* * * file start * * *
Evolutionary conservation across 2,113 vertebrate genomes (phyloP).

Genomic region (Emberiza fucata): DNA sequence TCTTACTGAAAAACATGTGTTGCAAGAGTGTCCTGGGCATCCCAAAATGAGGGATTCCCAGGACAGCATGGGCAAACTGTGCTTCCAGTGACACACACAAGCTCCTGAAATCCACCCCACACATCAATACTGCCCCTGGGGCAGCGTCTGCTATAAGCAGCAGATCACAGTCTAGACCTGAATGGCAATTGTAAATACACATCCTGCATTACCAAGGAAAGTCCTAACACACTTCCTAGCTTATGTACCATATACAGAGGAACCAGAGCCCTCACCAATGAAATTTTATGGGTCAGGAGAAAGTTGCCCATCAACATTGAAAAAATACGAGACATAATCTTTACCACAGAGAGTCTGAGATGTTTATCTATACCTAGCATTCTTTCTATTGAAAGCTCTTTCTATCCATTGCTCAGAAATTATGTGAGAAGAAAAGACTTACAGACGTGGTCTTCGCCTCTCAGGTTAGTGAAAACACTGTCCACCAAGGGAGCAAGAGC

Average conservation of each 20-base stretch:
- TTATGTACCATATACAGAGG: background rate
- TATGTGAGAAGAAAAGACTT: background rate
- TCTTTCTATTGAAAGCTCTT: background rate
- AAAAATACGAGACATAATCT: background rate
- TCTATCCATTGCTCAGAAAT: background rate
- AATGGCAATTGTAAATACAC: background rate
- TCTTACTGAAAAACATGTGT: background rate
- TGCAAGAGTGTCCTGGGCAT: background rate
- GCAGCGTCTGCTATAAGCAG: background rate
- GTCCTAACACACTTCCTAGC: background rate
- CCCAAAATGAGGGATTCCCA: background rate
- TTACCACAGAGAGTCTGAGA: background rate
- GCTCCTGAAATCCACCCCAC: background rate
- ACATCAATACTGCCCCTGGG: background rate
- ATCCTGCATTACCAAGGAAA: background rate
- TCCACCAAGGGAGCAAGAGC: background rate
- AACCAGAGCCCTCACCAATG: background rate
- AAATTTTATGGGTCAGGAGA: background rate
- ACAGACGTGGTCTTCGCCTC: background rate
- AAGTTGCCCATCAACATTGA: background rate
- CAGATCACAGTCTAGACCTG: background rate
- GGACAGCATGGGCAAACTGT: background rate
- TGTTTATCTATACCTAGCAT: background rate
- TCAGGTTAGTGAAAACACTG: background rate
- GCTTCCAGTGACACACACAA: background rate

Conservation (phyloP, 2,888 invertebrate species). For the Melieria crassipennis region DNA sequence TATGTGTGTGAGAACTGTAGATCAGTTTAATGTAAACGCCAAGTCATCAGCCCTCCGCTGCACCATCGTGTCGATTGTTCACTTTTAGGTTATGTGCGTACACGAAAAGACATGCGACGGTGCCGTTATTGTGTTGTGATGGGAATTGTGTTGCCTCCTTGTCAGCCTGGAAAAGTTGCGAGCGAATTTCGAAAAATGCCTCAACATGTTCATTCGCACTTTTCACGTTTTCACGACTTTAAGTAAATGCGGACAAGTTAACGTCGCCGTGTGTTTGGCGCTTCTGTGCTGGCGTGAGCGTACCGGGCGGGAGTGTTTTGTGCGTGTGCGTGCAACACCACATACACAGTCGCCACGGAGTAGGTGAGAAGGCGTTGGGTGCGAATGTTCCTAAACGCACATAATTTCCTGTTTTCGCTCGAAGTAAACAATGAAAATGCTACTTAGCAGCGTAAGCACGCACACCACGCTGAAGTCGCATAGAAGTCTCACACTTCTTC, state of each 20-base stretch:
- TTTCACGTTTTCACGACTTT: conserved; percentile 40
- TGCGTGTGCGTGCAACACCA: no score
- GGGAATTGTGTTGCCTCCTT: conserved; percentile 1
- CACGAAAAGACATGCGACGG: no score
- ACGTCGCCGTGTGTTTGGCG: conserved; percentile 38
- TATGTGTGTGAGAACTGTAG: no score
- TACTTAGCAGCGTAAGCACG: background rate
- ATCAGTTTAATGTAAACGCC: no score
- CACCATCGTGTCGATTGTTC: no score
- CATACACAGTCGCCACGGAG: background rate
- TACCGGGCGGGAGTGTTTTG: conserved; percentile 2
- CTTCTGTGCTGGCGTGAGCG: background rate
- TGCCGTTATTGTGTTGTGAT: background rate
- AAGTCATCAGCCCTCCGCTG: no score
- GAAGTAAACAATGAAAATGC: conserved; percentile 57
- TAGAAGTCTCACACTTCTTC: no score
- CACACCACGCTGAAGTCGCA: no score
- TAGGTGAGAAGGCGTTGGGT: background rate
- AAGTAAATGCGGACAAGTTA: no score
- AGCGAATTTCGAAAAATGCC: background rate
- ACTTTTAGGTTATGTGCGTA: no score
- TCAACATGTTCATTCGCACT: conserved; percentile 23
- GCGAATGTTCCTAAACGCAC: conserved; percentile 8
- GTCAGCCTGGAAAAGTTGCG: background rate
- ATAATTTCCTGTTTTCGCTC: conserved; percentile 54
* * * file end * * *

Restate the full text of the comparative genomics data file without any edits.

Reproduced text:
Evolutionary conservation across 2,113 vertebrate genomes (phyloP).

Genomic region (Emberiza fucata): DNA sequence TCTTACTGAAAAACATGTGTTGCAAGAGTGTCCTGGGCATCCCAAAATGAGGGATTCCCAGGACAGCATGGGCAAACTGTGCTTCCAGTGACACACACAAGCTCCTGAAATCCACCCCACACATCAATACTGCCCCTGGGGCAGCGTCTGCTATAAGCAGCAGATCACAGTCTAGACCTGAATGGCAATTGTAAATACACATCCTGCATTACCAAGGAAAGTCCTAACACACTTCCTAGCTTATGTACCATATACAGAGGAACCAGAGCCCTCACCAATGAAATTTTATGGGTCAGGAGAAAGTTGCCCATCAACATTGAAAAAATACGAGACATAATCTTTACCACAGAGAGTCTGAGATGTTTATCTATACCTAGCATTCTTTCTATTGAAAGCTCTTTCTATCCATTGCTCAGAAATTATGTGAGAAGAAAAGACTTACAGACGTGGTCTTCGCCTCTCAGGTTAGTGAAAACACTGTCCACCAAGGGAGCAAGAGC

Average conservation of each 20-base stretch:
- TTATGTACCATATACAGAGG: background rate
- TATGTGAGAAGAAAAGACTT: background rate
- TCTTTCTATTGAAAGCTCTT: background rate
- AAAAATACGAGACATAATCT: background rate
- TCTATCCATTGCTCAGAAAT: background rate
- AATGGCAATTGTAAATACAC: background rate
- TCTTACTGAAAAACATGTGT: background rate
- TGCAAGAGTGTCCTGGGCAT: background rate
- GCAGCGTCTGCTATAAGCAG: background rate
- GTCCTAACACACTTCCTAGC: background rate
- CCCAAAATGAGGGATTCCCA: background rate
- TTACCACAGAGAGTCTGAGA: background rate
- GCTCCTGAAATCCACCCCAC: background rate
- ACATCAATACTGCCCCTGGG: background rate
- ATCCTGCATTACCAAGGAAA: background rate
- TCCACCAAGGGAGCAAGAGC: background rate
- AACCAGAGCCCTCACCAATG: background rate
- AAATTTTATGGGTCAGGAGA: background rate
- ACAGACGTGGTCTTCGCCTC: background rate
- AAGTTGCCCATCAACATTGA: background rate
- CAGATCACAGTCTAGACCTG: background rate
- GGACAGCATGGGCAAACTGT: background rate
- TGTTTATCTATACCTAGCAT: background rate
- TCAGGTTAGTGAAAACACTG: background rate
- GCTTCCAGTGACACACACAA: background rate

Conservation (phyloP, 2,888 invertebrate species). For the Melieria crassipennis region DNA sequence TATGTGTGTGAGAACTGTAGATCAGTTTAATGTAAACGCCAAGTCATCAGCCCTCCGCTGCACCATCGTGTCGATTGTTCACTTTTAGGTTATGTGCGTACACGAAAAGACATGCGACGGTGCCGTTATTGTGTTGTGATGGGAATTGTGTTGCCTCCTTGTCAGCCTGGAAAAGTTGCGAGCGAATTTCGAAAAATGCCTCAACATGTTCATTCGCACTTTTCACGTTTTCACGACTTTAAGTAAATGCGGACAAGTTAACGTCGCCGTGTGTTTGGCGCTTCTGTGCTGGCGTGAGCGTACCGGGCGGGAGTGTTTTGTGCGTGTGCGTGCAACACCACATACACAGTCGCCACGGAGTAGGTGAGAAGGCGTTGGGTGCGAATGTTCCTAAACGCACATAATTTCCTGTTTTCGCTCGAAGTAAACAATGAAAATGCTACTTAGCAGCGTAAGCACGCACACCACGCTGAAGTCGCATAGAAGTCTCACACTTCTTC, state of each 20-base stretch:
- TTTCACGTTTTCACGACTTT: conserved; percentile 40
- TGCGTGTGCGTGCAACACCA: no score
- GGGAATTGTGTTGCCTCCTT: conserved; percentile 1
- CACGAAAAGACATGCGACGG: no score
- ACGTCGCCGTGTGTTTGGCG: conserved; percentile 38
- TATGTGTGTGAGAACTGTAG: no score
- TACTTAGCAGCGTAAGCACG: background rate
- ATCAGTTTAATGTAAACGCC: no score
- CACCATCGTGTCGATTGTTC: no score
- CATACACAGTCGCCACGGAG: background rate
- TACCGGGCGGGAGTGTTTTG: conserved; percentile 2
- CTTCTGTGCTGGCGTGAGCG: background rate
- TGCCGTTATTGTGTTGTGAT: background rate
- AAGTCATCAGCCCTCCGCTG: no score
- GAAGTAAACAATGAAAATGC: conserved; percentile 57
- TAGAAGTCTCACACTTCTTC: no score
- CACACCACGCTGAAGTCGCA: no score
- TAGGTGAGAAGGCGTTGGGT: background rate
- AAGTAAATGCGGACAAGTTA: no score
- AGCGAATTTCGAAAAATGCC: background rate
- ACTTTTAGGTTATGTGCGTA: no score
- TCAACATGTTCATTCGCACT: conserved; percentile 23
- GCGAATGTTCCTAAACGCAC: conserved; percentile 8
- GTCAGCCTGGAAAAGTTGCG: background rate
- ATAATTTCCTGTTTTCGCTC: conserved; percentile 54